(1-2). This shows how the speaker thinks he is being robbed of the sight of reality. He is blinded by his love, and does not know how to see the truth. He uses a desperate and somewhat regretful tone; he says that his love does not correspond with “true sight”, and that all he sees are lies. Love often highlights the better attributes of a person, and hides their flaws, which is exactly what happens to the speaker.
It would be nice to keep you, but I've got to be good - and keep my hands off children. "(84) this portrays that Blanche's certainty of actuality is less to none, leading her to think that her inappropriate actions towards young men are acceptable.(B3) Due to the love of Blanche's late husband, Allen and the guilt she has accumulated over the years for his suicide Blanche relies on other men, specifically young to get the feeling she once had while with Allen because he died at a young age. (B4) Blanche is unable to manage the guiltiness she feels for her wrongdoings along with never forgiving herself for Allen's death and these events also lead to the loosening grip of Blanche's reality resulting in her mental state becoming even more fragile.
The message that the author has presented for this theme is that the viewer may go through many tragedies only to find out that happiness isn’t the result of being happy, but it is the journey that makes them happy. Janie is finally able to explore what makes her happy besides being with a man.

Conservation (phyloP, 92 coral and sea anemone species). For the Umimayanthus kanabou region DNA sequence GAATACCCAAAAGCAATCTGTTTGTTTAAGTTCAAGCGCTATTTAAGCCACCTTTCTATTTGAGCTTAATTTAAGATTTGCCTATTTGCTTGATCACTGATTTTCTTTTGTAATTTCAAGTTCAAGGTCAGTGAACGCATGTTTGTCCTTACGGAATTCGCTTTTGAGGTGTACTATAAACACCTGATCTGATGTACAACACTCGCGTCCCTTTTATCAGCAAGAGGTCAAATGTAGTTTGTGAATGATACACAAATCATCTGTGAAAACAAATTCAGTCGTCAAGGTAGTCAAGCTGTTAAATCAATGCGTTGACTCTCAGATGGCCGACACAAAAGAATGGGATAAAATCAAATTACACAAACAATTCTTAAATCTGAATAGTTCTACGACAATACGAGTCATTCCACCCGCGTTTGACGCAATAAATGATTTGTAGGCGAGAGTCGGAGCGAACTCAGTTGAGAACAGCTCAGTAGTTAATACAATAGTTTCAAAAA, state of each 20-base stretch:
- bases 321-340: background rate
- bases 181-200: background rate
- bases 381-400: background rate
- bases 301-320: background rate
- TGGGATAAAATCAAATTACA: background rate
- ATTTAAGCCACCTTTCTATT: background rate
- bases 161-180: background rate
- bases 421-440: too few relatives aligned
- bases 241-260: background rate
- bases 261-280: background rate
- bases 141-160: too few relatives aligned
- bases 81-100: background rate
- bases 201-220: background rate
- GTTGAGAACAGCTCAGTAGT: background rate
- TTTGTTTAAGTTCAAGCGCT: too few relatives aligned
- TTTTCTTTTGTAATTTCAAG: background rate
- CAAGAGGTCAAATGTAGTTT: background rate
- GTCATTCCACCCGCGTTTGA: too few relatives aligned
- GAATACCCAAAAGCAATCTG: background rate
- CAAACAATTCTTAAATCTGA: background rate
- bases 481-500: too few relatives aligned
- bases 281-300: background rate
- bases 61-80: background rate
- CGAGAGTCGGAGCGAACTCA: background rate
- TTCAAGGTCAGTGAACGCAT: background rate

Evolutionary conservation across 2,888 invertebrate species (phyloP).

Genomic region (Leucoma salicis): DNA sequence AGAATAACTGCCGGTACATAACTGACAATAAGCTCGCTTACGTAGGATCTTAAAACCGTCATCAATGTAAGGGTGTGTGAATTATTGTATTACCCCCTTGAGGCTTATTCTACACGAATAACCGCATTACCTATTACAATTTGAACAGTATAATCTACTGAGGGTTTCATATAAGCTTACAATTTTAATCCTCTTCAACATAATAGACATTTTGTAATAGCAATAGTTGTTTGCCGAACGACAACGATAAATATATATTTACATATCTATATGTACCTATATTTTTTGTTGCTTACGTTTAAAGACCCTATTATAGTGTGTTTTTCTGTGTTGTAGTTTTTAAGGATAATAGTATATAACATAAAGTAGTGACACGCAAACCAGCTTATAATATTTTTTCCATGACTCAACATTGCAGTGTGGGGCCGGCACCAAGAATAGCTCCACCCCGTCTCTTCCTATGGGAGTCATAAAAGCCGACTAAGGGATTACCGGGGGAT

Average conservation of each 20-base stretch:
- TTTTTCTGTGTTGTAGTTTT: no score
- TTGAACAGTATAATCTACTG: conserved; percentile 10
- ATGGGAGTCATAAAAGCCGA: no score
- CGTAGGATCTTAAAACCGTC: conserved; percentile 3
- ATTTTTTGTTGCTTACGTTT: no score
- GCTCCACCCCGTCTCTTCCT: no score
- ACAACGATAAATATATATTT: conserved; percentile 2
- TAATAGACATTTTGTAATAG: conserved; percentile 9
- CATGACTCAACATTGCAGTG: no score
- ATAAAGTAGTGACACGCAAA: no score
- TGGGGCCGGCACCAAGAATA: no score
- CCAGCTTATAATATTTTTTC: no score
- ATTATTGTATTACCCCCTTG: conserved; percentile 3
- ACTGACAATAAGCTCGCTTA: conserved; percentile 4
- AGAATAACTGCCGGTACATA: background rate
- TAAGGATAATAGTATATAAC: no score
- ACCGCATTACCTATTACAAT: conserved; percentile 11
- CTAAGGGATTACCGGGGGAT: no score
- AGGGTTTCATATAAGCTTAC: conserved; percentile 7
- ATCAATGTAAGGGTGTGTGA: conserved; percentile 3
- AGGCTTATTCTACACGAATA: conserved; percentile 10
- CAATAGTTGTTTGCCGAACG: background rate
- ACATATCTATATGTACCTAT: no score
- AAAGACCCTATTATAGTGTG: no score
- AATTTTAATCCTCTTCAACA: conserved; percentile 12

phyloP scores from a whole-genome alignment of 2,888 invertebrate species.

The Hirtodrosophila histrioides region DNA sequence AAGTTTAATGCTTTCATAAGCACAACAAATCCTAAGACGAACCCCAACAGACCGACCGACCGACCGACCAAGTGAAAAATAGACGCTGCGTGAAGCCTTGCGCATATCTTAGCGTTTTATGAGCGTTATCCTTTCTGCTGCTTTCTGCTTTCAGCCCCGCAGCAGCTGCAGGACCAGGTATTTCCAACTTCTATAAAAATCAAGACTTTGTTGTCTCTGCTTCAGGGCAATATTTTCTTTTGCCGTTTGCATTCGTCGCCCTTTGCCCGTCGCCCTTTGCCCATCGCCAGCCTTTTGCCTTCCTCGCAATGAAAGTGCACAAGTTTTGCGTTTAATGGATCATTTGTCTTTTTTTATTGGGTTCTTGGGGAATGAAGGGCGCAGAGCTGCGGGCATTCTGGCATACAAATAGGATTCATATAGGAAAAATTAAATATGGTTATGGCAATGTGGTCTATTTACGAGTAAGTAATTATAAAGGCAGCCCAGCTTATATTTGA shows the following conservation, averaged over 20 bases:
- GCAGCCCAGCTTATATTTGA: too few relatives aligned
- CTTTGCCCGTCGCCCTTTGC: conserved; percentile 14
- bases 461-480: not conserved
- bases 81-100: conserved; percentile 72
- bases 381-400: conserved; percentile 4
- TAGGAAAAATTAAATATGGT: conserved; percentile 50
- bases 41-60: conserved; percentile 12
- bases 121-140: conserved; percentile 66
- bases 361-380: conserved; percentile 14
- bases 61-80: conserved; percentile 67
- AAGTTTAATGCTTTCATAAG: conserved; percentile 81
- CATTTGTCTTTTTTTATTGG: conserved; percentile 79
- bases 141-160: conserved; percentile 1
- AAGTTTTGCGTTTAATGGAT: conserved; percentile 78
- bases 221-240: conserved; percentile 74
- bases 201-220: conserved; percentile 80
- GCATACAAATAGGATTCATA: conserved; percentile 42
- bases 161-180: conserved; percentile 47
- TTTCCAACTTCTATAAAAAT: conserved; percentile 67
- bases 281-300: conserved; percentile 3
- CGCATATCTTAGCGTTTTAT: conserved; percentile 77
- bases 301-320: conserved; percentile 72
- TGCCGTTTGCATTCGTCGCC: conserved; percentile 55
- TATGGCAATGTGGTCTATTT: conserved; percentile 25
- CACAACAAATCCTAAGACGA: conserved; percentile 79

Knowing that the they are going to keep getting abused repeatedly. Esperanza says “ She is in love, but I think she did it to escape” page 101. Living during that time while being a female was hard. Men did not treat with respect. In the novel Esperanza explains how Sally says that she “Enjoys her life” page 104.
It’s also a brutally honest song. The girl whose image the songwriter paints doesn’t come off all that pretty. This portrait of a flawed character makes it almost feels like the tables have been turned in the relationship and the guy now has the higher ground. I think he knows this too and yet is quick to offer his helping hand or “broad-shoulder” to his partner.
Another instance of male brashness is witness in the relationship between Telemachus and Penelope. Once matured, her son speaks harshly toward his mother declaring that “I cannot fault your anger at all this. My heart takes not of everything, feels it too, both the good that the bad—the boy you knew is gone” (XVIII.255-258). The most painful of these words arrives at the end when her son proclaims that the child she raised is not the same anymore. This marks his transition from boyhood to manhood: a transition in which the male perception of female inferiority grows stronger.
There are several ways you could say Tennessee William uses the motifs of light and shadow throughout the play “A Streetcar Named Desire”. One of the most obvious is how both are used to convey the difference between reality and the fantasy world some characters seem trapped in. Reality is represented by light, under it nothing can be hidden. Whereas staying in the shadows allow one to hide parts of themselves they wish to keep secret and create a false sense of reality, a fantasy of who they want to be. Williams also uses light to develop the character of Blanche, who struggles with her past and aging body.